The Truth About T.Rex Singer Marc Bolan And David Bowie's Relationship

The last episode of Marc, a pop music show hosted by the twenty-nine-year-old pioneer glam rocker Marc Bolan, aired on the twenty-eighth of September, 1977. At the end of the show, Bolan and Bowie performed the recently released "'Heroes'" and were signing off with an instrumental when Bolan fell off stage, much to Bowie's amusement. The show, however, carries an elegiac quality as Bolan died in a car crash twelve days previously. As Rocks Off Mag also notes, the trip becomes doubly symbolic when we consider that while Bowie and Bolan were friends, rivals, and the godfathers of glam rock, only Bowie managed to evolve beyond glam.

According to legend — or, at least, Rolling Stone — the two met as painters for a manager's office while hustling at the bottom of the music industry. After introducing himself as "King Mod," Bolan promptly pointed out to Bowie that "Your shoes are crap." Later, as Bolan became mildly famous and Bowie's career had yet to go anywhere, Bolan invited Bowie to tour with his band, Tyrannosaurus Rex (later, simply T-Rex), as... a mime: "What could make it even sweeter for Bolan? Bowie got booed." Still, the two remained friends with Bowie name-checking Bolan in "All the Young Dudes" and used him as a tongue-in-cheek subject for "Lady Stardust": "People stared at the makeup on his face / Laughed at his long black hair, his animal grace."

A stiff rivalry

As their successes grew, their rivalry continued. When Bowie's classic hits "Starman," "John I'm Only Dancing," and "The Jean Genie" reached the No. 10, 12, and 2 spots on the charts respectively, Bolan hit back with two No. 1s with "Telegram Sam" and "Metal Guru" and his own No. 2s with "Children of the Revolution" and "Solid Gold Easy Action." 

However, after glam ended, Bolan's career faltered  due to drug abuse even as Bowie's continued to explore new areas with the help of such substances. Nothing he released worked, which was part of the reason why Bolan was hosting as music show for children when Bowie was promoting "Heroes". Yet amongst this, Bolan was beginning to find some vitality again. His partner, Gloria Jones, had just given birth to a boy, he was working on his addiction, and he found some popularity with the emerging punk scene. How successful that would've been though, we will never know.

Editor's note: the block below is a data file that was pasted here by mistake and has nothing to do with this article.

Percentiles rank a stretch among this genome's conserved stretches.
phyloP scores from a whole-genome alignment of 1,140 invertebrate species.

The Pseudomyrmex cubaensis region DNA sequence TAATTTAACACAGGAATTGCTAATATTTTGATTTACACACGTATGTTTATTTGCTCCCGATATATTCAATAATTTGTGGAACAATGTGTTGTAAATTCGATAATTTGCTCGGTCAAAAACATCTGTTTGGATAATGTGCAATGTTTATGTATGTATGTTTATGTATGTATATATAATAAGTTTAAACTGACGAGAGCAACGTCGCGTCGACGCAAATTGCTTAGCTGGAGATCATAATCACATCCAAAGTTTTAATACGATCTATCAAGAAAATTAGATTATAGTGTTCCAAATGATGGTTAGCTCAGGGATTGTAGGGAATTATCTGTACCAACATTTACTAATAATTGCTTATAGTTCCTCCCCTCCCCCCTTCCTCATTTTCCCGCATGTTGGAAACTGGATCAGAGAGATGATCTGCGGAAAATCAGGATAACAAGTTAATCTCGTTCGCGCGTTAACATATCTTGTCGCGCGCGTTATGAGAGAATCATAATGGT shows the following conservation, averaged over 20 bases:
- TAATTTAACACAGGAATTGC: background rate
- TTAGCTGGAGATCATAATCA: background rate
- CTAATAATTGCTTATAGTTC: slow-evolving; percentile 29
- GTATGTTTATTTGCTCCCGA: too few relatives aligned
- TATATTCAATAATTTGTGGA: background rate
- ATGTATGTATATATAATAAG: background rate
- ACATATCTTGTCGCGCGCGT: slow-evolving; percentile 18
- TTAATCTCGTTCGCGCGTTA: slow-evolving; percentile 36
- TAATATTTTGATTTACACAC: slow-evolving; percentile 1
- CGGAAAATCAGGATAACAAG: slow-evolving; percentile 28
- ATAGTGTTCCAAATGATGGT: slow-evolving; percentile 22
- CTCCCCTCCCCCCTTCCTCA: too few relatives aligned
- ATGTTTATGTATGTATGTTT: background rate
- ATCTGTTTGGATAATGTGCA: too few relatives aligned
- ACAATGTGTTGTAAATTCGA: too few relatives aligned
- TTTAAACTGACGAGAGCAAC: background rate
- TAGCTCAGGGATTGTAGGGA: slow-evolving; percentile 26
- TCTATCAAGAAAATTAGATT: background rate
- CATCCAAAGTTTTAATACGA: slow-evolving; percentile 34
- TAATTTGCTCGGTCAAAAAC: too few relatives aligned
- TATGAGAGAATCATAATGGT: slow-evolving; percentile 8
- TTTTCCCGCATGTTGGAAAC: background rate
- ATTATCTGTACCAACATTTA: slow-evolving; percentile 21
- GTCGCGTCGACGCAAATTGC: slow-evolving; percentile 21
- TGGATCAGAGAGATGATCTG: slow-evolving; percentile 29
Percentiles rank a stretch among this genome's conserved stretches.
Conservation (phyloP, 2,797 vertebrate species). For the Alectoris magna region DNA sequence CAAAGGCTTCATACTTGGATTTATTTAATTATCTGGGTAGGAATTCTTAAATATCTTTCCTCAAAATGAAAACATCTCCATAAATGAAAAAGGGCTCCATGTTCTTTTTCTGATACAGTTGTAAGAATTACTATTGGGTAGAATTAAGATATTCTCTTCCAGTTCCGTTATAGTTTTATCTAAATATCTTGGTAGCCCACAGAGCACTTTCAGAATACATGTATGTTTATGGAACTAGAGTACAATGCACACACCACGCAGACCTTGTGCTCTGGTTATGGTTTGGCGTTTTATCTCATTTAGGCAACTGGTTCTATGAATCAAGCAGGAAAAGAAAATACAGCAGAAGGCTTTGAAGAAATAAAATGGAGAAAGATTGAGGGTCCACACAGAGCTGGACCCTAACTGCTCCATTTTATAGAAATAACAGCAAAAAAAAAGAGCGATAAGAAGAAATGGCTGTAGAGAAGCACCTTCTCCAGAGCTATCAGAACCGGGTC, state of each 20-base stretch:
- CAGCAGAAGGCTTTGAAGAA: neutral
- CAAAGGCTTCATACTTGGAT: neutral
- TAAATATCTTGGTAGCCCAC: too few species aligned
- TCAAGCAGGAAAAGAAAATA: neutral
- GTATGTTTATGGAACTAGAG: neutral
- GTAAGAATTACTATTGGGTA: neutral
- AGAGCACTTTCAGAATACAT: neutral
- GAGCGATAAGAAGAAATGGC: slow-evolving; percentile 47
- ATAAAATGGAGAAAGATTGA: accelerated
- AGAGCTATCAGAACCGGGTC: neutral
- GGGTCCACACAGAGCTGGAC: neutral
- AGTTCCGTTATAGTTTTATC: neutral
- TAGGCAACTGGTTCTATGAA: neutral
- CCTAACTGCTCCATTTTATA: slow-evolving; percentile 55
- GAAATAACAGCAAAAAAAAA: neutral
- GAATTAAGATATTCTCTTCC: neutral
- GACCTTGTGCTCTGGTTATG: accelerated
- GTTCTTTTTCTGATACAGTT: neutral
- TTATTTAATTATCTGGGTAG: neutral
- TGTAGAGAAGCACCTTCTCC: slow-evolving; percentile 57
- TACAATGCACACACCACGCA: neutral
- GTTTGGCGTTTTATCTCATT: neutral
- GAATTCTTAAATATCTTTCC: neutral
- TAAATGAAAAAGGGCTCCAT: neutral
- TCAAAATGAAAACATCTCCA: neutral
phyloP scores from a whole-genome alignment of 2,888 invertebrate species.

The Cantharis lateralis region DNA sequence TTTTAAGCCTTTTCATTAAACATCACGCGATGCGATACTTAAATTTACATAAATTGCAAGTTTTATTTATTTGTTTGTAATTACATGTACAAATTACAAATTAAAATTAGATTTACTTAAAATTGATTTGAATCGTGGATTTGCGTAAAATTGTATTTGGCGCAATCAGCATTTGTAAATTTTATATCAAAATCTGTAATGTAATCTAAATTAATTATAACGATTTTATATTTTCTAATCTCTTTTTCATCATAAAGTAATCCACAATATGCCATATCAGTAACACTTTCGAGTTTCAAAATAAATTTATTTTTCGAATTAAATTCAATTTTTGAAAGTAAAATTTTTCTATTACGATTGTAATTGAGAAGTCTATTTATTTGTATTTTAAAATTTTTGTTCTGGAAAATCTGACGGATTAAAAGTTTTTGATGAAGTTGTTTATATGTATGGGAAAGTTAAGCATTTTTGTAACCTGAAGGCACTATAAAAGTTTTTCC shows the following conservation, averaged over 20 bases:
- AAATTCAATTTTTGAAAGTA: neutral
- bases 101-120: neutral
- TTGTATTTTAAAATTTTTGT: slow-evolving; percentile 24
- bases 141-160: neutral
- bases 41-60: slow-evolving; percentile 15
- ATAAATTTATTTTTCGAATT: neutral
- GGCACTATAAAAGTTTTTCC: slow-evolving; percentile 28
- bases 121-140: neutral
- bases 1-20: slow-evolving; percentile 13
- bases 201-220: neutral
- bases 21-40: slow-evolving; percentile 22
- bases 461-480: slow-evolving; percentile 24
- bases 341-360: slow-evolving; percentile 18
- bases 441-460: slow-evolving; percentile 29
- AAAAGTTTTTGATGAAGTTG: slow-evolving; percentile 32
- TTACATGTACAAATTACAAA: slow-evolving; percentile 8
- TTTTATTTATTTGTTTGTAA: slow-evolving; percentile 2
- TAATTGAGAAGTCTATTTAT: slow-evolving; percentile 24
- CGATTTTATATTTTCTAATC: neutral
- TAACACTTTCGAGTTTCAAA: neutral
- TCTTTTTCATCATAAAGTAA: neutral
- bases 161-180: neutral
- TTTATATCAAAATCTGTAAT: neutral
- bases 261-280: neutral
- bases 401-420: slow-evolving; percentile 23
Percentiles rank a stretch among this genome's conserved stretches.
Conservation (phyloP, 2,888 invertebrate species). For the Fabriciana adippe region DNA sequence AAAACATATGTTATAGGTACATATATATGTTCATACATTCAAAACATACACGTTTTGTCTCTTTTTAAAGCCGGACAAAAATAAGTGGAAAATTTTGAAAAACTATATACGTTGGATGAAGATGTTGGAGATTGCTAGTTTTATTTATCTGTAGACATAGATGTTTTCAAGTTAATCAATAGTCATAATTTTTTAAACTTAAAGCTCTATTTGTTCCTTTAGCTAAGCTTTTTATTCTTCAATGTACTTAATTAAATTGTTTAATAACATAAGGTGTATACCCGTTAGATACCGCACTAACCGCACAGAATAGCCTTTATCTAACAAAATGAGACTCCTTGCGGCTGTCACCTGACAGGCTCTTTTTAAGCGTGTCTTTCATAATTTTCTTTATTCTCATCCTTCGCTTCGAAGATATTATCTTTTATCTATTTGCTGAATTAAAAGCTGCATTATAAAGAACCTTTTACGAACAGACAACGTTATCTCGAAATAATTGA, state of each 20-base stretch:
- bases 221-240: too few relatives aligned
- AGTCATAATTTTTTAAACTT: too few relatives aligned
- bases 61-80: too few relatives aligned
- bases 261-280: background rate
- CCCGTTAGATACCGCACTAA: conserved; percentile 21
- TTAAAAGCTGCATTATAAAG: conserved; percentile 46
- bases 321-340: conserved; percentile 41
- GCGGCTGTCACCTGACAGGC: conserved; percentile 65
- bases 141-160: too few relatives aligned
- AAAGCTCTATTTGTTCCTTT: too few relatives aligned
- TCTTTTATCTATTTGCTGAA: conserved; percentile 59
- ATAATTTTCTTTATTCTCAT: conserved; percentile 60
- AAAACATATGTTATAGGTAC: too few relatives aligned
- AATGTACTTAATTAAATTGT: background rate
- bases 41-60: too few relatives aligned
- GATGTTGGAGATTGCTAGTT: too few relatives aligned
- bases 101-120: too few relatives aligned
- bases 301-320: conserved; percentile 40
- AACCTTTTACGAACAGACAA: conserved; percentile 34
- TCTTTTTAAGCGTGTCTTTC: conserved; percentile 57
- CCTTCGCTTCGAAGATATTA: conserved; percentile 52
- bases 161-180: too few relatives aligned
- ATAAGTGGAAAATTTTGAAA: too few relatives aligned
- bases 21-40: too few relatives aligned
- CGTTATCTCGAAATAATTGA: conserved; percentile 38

Throughout the put downs and musical one upmanship, however, there was, as their publicist Keith Altham explained to the Daily Mail, some real love between the two: "There was always a certain rivalry. But they were very close. They had what they had between them, they didn't have to prove it to anybody else."

The rivalry's epilogue

Nowhere is the affection between Bowie and Bolan clearer than in the way Bowie took care of Bolan's son Rolan.

At the time of his death, Marc Bolan was still technically married to June Child, even though he lived with Gloria Jones. All the money accrued by T-Rex, then, legally went to Child. In Far Out Magazine's recounting of this, Gloria Jones's life went from a millionaire lifestyle to virtual poverty while also taking care of the two-year-old Rolan, whose godfather was David Bowie.

After attending Bolan's funeral, where Bowie told Rolling Stone that ""I'm terribly broken by it. He was my mate. The only tribute I can give Marc is that he was the greatest little giant in the world," he proceeded to step in and helped Bolan's family both financially and by keeping in regular touch: "[Bowie's] first and last words were always: 'Don't hesitate to tell me if there's anything I can do.'" This help continued to 1994, when June Child passed away and Bolan's estate was granted to Rolan.

Thus went the friendship and the rivalry between the two masters of the glam rock genre. It seems likely that if we had one without the competition and influence the other, the other would not have necessarily achieved the heights that they did.